I remember it plain as day. It was a strange scene to say the least.
Years ago, I was helping to lead Vacation Bible School. It was the end of the day and I was putting things back in the closet when I heard the shrieks from a child on the playground. Hurrying outside, I saw something that I didn’t think was possible.
One of our older children had chosen (unwisely) to get in a swing that was clearly designed for a much smaller child. The swing was a kind of harness, complete with holes for the child’s legs to fit through. When I stepped out on to the playground, I saw that her legs had gotten stuck in the harness. She was imprisoned; held fast to the swing. But that wasn’t all. She was hanging upside down.
Now, I have no idea how this must have happened. But what compounded the oddity of the scene was that another child, about the same age, was standing nearby watching the girl scream in terror. The witness to this playground malfunction was a mature child who could have, I thought, brought some kind of assistance to the dilemma at hand. And yet, he just stood there looking at her while she screamed.
After remedying the conundrum with the gravity-defying child, I turned my attention to the child who had watched the girl hang upside down.
Perplexed by the other child’s obvious nonchalant response to his peer’s predicament, I asked him, “Why didn’t you try and help her?”
He shrugged and said, “The devil told me I didn’t need to.”
I was irritated with the child until I thought more about his response. The more that I reflected on it, the more I found myself moved by the honesty of his statement. We oftentimes assume that evil wishes for us to take a particular malicious action. However, sometimes the tempter succeeds in getting us to do nothing when something is called for.
Jesus calls the devil the Deceiver, after all.
In the Acts of the Apostles, Paul highlights a teaching from Jesus that we do not have access to in the Gospels. He says, “In all this I have given you an example that by such work we must support the weak, remembering the words of the Lord Jesus, for he himself said, ‘It is more blessed to give than to receive.’” (Acts 20:35).
“It is more blessed to give than to receive.”
Funny statement, this is. We’ve heard it all our lives. Although we don’t have a record of Jesus saying these exact words, he does tell us that when we “give… it will be given (back) to you. A good measure, pressed down, shaken together, running over, will be put into your lap; for the measure you give will be the measure you get back.” (Luke 6:38)
Here’s the thing. I don’t think we believe it. I don’t think we actually believe that it is more of a blessing to give—that is, to be generous, to contribute, to share--than it is to receive.
If we stop and think about it, the statement seems absurd. Who doesn’t want to receive? We are consumed with consumption. It is far better to be served. It is far more desirable to be comfortable. It is far more satisfying to get what we desire.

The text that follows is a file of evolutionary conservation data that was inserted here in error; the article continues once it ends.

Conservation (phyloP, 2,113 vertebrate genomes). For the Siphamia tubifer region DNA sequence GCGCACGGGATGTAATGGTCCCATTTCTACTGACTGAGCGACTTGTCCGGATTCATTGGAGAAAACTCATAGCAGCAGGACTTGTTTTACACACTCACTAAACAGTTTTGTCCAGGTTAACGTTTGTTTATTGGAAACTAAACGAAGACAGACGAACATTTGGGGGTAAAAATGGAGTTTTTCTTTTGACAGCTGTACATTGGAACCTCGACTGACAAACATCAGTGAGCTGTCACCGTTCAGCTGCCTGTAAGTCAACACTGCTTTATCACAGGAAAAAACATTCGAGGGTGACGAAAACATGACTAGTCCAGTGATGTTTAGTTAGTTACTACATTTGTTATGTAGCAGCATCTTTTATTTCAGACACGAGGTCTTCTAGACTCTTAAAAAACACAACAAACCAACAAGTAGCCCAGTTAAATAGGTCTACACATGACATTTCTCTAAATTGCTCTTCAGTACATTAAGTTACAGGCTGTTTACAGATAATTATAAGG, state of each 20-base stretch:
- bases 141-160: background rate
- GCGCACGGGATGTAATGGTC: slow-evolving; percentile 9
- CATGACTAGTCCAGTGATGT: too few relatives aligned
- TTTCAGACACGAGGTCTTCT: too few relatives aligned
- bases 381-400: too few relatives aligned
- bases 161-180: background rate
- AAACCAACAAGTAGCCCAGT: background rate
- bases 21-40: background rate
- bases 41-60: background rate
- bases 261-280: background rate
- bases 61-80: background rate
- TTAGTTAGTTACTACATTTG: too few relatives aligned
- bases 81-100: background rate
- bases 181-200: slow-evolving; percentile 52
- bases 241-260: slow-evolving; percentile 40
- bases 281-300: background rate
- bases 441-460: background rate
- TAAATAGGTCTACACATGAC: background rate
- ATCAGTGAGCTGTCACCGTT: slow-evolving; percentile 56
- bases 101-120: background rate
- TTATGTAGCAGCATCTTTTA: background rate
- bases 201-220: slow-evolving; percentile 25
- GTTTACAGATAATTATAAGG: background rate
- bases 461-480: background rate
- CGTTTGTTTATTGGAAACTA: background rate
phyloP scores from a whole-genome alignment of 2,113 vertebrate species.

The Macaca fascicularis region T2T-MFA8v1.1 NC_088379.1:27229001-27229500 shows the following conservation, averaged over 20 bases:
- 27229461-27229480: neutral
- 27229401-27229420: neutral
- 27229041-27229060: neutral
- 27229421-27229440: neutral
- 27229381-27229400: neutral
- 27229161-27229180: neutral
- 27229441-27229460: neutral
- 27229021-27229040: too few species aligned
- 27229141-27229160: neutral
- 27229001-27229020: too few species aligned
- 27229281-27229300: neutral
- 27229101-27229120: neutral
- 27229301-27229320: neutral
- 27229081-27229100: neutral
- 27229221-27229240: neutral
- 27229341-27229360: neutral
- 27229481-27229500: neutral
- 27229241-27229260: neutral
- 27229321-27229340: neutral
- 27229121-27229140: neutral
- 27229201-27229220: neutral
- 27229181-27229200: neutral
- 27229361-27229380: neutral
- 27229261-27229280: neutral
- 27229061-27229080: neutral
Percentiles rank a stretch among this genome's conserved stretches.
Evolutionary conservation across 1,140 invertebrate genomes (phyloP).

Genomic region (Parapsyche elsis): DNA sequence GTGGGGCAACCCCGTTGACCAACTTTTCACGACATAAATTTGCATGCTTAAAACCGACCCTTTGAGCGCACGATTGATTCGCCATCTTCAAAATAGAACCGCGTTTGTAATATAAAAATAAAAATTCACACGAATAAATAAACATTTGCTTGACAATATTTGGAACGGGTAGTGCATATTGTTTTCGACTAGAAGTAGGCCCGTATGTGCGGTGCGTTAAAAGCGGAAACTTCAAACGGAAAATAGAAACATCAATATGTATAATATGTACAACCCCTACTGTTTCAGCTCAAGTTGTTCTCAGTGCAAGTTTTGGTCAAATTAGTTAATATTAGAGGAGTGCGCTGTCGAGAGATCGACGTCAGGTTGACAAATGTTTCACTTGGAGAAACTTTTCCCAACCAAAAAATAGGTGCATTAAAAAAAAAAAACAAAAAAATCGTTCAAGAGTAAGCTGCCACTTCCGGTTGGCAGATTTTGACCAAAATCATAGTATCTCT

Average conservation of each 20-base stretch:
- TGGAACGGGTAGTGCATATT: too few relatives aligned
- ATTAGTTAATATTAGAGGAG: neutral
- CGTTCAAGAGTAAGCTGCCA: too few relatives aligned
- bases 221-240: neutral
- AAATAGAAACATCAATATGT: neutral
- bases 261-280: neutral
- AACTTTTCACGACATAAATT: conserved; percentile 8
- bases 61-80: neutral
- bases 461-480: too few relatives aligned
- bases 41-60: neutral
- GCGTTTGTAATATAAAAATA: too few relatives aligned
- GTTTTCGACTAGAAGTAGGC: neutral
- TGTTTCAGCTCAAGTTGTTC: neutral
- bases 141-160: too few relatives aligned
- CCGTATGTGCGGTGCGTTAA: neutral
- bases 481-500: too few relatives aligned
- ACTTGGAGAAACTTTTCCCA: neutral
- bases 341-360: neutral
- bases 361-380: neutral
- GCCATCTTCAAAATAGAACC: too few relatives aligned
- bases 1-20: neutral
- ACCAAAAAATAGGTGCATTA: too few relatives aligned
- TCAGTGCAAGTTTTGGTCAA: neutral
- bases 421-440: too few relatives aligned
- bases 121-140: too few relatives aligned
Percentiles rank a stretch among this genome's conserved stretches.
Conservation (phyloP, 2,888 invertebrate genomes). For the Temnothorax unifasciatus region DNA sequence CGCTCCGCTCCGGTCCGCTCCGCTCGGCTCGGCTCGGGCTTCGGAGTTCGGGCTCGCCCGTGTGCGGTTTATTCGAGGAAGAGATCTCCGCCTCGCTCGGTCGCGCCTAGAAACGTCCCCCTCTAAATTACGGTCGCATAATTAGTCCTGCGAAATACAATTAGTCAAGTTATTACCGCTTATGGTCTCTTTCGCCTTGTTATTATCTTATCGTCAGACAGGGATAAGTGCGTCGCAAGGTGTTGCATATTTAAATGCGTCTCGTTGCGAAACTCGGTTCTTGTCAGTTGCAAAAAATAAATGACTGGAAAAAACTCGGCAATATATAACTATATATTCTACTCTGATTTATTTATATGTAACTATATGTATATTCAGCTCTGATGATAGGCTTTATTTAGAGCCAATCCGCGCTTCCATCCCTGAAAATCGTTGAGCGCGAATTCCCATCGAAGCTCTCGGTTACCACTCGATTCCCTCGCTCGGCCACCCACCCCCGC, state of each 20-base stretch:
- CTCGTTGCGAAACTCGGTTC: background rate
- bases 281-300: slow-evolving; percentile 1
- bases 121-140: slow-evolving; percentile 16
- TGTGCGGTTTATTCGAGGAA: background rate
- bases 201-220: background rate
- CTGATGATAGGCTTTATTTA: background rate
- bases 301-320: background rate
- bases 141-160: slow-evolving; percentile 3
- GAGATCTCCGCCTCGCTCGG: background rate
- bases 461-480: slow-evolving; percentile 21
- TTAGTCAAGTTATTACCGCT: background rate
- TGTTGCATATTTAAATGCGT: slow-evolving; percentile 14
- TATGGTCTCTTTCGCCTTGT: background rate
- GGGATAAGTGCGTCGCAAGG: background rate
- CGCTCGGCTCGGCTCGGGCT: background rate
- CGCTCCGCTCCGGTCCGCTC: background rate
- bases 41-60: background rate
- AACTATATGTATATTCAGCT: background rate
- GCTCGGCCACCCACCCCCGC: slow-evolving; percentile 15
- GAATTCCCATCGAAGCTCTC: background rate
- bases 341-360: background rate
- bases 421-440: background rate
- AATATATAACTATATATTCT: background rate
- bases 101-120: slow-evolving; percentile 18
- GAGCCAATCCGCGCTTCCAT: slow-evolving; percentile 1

Besides, we don’t have enough to share or to give away. Right?
Ah, this is the deception that we allow ourselves to buy into. We equate giving with loss rather than gift or blessing.
In truth, I’m not sure we openly talk about this. Much of our energy is placed on the needs that exist and not the blessing that we receive when we contribute. We tend to emphasize the morality of giving, and that we are compelled to give. Not surprisingly, then, we grow resentful of those who ask us to give or share.
But Paul gets it. In lifting up the truth about giving, he draws our attention to a God who knows the joy of being a creator of good things, of being radically generous, of bestowing blessings upon others. Jesus teaches us that it is a blessing to God when He gives us life, supplies our needs, showers us with good things.
We give and contribute and are generous because God has first been generous to us! To give is not a burden. True, giving is a sacrifice. But the gift is that in giving we receive far more than we could have ever asked or imagined.
But we just don’t buy it, do we?
We’ve allowed ourselves to become stingy with the gifts God has given us. We hold on to our resources because we cannot imagine how God could bless us by giving something valuable away.
Isn’t this the story of the boy who shared his meager lunch with Jesus, only to see God work a miracle through it? We are resistant to believe that God could be that powerful with our own sacrifices, and our own giving. So, we choose not to give.
But the truth is, giving is such a blessing! Rebecca and I have been roundly astounded by God’s blessings to us when we have tithed our incomes to the church and contributed offerings to needy causes. Many would argue that we are not being wise stewards of our resources. And from a worldly perspective, that is definitely true. The money we give away could have been used to make improvements on our home, invested in our retirements, or put aside for our children’s education. And yet, God has always, always, supplied our needs (and then some). When we have given generously, we have been richly blessed beyond measure.
Why are we so resistant to believing that it is more blessed to give than to receive?
I don’t know. Perhaps we’ve been deceived by the world. Perhaps the devil has convinced us we that we don’t have to give.
You know, the Deceiver’s not stupid. He knows what a blessing giving can be.